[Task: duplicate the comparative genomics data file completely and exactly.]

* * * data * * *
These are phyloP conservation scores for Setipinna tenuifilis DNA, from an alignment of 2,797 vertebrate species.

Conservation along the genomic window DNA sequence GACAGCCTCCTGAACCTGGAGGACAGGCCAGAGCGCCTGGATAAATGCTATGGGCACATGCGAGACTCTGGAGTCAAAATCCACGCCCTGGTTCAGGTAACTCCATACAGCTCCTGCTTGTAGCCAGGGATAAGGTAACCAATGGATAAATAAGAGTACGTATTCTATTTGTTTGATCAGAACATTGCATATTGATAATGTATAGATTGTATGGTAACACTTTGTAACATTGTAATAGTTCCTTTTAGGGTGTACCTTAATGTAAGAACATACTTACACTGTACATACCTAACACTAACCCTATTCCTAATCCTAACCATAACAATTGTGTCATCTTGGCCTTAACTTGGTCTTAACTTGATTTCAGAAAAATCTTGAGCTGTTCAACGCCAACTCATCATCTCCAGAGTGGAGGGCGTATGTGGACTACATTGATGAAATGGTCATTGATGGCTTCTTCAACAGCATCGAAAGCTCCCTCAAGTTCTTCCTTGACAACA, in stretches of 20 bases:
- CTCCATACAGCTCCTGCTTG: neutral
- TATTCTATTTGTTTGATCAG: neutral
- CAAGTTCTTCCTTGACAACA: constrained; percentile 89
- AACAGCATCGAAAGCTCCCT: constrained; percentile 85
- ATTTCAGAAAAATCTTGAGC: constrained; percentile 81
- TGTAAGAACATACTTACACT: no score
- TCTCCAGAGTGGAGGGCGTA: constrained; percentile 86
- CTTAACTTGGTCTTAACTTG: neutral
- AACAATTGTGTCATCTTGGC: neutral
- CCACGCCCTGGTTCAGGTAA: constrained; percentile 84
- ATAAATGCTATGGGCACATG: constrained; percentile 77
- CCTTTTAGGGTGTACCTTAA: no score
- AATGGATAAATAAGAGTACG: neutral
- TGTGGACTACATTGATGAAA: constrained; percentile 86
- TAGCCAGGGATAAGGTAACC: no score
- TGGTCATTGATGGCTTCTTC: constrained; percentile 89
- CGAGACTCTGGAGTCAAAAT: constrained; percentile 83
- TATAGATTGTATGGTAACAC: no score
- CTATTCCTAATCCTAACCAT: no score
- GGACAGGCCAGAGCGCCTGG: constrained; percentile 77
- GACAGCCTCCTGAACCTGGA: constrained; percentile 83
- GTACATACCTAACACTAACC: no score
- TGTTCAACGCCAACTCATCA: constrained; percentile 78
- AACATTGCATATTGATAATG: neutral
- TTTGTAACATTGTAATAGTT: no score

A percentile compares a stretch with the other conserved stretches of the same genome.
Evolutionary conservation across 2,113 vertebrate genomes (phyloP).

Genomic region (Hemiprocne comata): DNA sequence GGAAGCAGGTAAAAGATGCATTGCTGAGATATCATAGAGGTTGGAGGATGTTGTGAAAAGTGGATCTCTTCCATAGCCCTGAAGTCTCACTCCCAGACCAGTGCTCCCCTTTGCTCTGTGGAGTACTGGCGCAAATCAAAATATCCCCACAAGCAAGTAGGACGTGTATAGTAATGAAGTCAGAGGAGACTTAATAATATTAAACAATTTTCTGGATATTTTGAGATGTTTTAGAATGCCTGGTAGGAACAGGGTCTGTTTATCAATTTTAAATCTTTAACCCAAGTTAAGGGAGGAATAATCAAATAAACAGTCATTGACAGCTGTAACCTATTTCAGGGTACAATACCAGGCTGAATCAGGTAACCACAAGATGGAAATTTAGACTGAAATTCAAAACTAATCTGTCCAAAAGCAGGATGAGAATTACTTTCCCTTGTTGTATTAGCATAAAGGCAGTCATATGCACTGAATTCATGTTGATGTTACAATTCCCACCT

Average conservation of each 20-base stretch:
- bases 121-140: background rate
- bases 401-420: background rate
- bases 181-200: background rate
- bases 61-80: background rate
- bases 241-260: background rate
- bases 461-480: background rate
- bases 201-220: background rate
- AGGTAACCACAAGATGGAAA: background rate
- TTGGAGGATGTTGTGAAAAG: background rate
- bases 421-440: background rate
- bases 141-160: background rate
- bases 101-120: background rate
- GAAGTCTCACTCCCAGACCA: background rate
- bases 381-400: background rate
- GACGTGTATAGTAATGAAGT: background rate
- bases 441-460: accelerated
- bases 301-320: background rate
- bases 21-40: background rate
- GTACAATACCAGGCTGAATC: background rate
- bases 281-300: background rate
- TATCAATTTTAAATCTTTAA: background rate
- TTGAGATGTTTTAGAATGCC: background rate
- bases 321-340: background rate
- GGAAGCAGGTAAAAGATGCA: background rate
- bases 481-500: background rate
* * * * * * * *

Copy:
These are phyloP conservation scores for Setipinna tenuifilis DNA, from an alignment of 2,797 vertebrate species.

Conservation along the genomic window DNA sequence GACAGCCTCCTGAACCTGGAGGACAGGCCAGAGCGCCTGGATAAATGCTATGGGCACATGCGAGACTCTGGAGTCAAAATCCACGCCCTGGTTCAGGTAACTCCATACAGCTCCTGCTTGTAGCCAGGGATAAGGTAACCAATGGATAAATAAGAGTACGTATTCTATTTGTTTGATCAGAACATTGCATATTGATAATGTATAGATTGTATGGTAACACTTTGTAACATTGTAATAGTTCCTTTTAGGGTGTACCTTAATGTAAGAACATACTTACACTGTACATACCTAACACTAACCCTATTCCTAATCCTAACCATAACAATTGTGTCATCTTGGCCTTAACTTGGTCTTAACTTGATTTCAGAAAAATCTTGAGCTGTTCAACGCCAACTCATCATCTCCAGAGTGGAGGGCGTATGTGGACTACATTGATGAAATGGTCATTGATGGCTTCTTCAACAGCATCGAAAGCTCCCTCAAGTTCTTCCTTGACAACA, in stretches of 20 bases:
- CTCCATACAGCTCCTGCTTG: neutral
- TATTCTATTTGTTTGATCAG: neutral
- CAAGTTCTTCCTTGACAACA: constrained; percentile 89
- AACAGCATCGAAAGCTCCCT: constrained; percentile 85
- ATTTCAGAAAAATCTTGAGC: constrained; percentile 81
- TGTAAGAACATACTTACACT: no score
- TCTCCAGAGTGGAGGGCGTA: constrained; percentile 86
- CTTAACTTGGTCTTAACTTG: neutral
- AACAATTGTGTCATCTTGGC: neutral
- CCACGCCCTGGTTCAGGTAA: constrained; percentile 84
- ATAAATGCTATGGGCACATG: constrained; percentile 77
- CCTTTTAGGGTGTACCTTAA: no score
- AATGGATAAATAAGAGTACG: neutral
- TGTGGACTACATTGATGAAA: constrained; percentile 86
- TAGCCAGGGATAAGGTAACC: no score
- TGGTCATTGATGGCTTCTTC: constrained; percentile 89
- CGAGACTCTGGAGTCAAAAT: constrained; percentile 83
- TATAGATTGTATGGTAACAC: no score
- CTATTCCTAATCCTAACCAT: no score
- GGACAGGCCAGAGCGCCTGG: constrained; percentile 77
- GACAGCCTCCTGAACCTGGA: constrained; percentile 83
- GTACATACCTAACACTAACC: no score
- TGTTCAACGCCAACTCATCA: constrained; percentile 78
- AACATTGCATATTGATAATG: neutral
- TTTGTAACATTGTAATAGTT: no score

A percentile compares a stretch with the other conserved stretches of the same genome.
Evolutionary conservation across 2,113 vertebrate genomes (phyloP).

Genomic region (Hemiprocne comata): DNA sequence GGAAGCAGGTAAAAGATGCATTGCTGAGATATCATAGAGGTTGGAGGATGTTGTGAAAAGTGGATCTCTTCCATAGCCCTGAAGTCTCACTCCCAGACCAGTGCTCCCCTTTGCTCTGTGGAGTACTGGCGCAAATCAAAATATCCCCACAAGCAAGTAGGACGTGTATAGTAATGAAGTCAGAGGAGACTTAATAATATTAAACAATTTTCTGGATATTTTGAGATGTTTTAGAATGCCTGGTAGGAACAGGGTCTGTTTATCAATTTTAAATCTTTAACCCAAGTTAAGGGAGGAATAATCAAATAAACAGTCATTGACAGCTGTAACCTATTTCAGGGTACAATACCAGGCTGAATCAGGTAACCACAAGATGGAAATTTAGACTGAAATTCAAAACTAATCTGTCCAAAAGCAGGATGAGAATTACTTTCCCTTGTTGTATTAGCATAAAGGCAGTCATATGCACTGAATTCATGTTGATGTTACAATTCCCACCT

Average conservation of each 20-base stretch:
- bases 121-140: background rate
- bases 401-420: background rate
- bases 181-200: background rate
- bases 61-80: background rate
- bases 241-260: background rate
- bases 461-480: background rate
- bases 201-220: background rate
- AGGTAACCACAAGATGGAAA: background rate
- TTGGAGGATGTTGTGAAAAG: background rate
- bases 421-440: background rate
- bases 141-160: background rate
- bases 101-120: background rate
- GAAGTCTCACTCCCAGACCA: background rate
- bases 381-400: background rate
- GACGTGTATAGTAATGAAGT: background rate
- bases 441-460: accelerated
- bases 301-320: background rate
- bases 21-40: background rate
- GTACAATACCAGGCTGAATC: background rate
- bases 281-300: background rate
- TATCAATTTTAAATCTTTAA: background rate
- TTGAGATGTTTTAGAATGCC: background rate
- bases 321-340: background rate
- GGAAGCAGGTAAAAGATGCA: background rate
- bases 481-500: background rate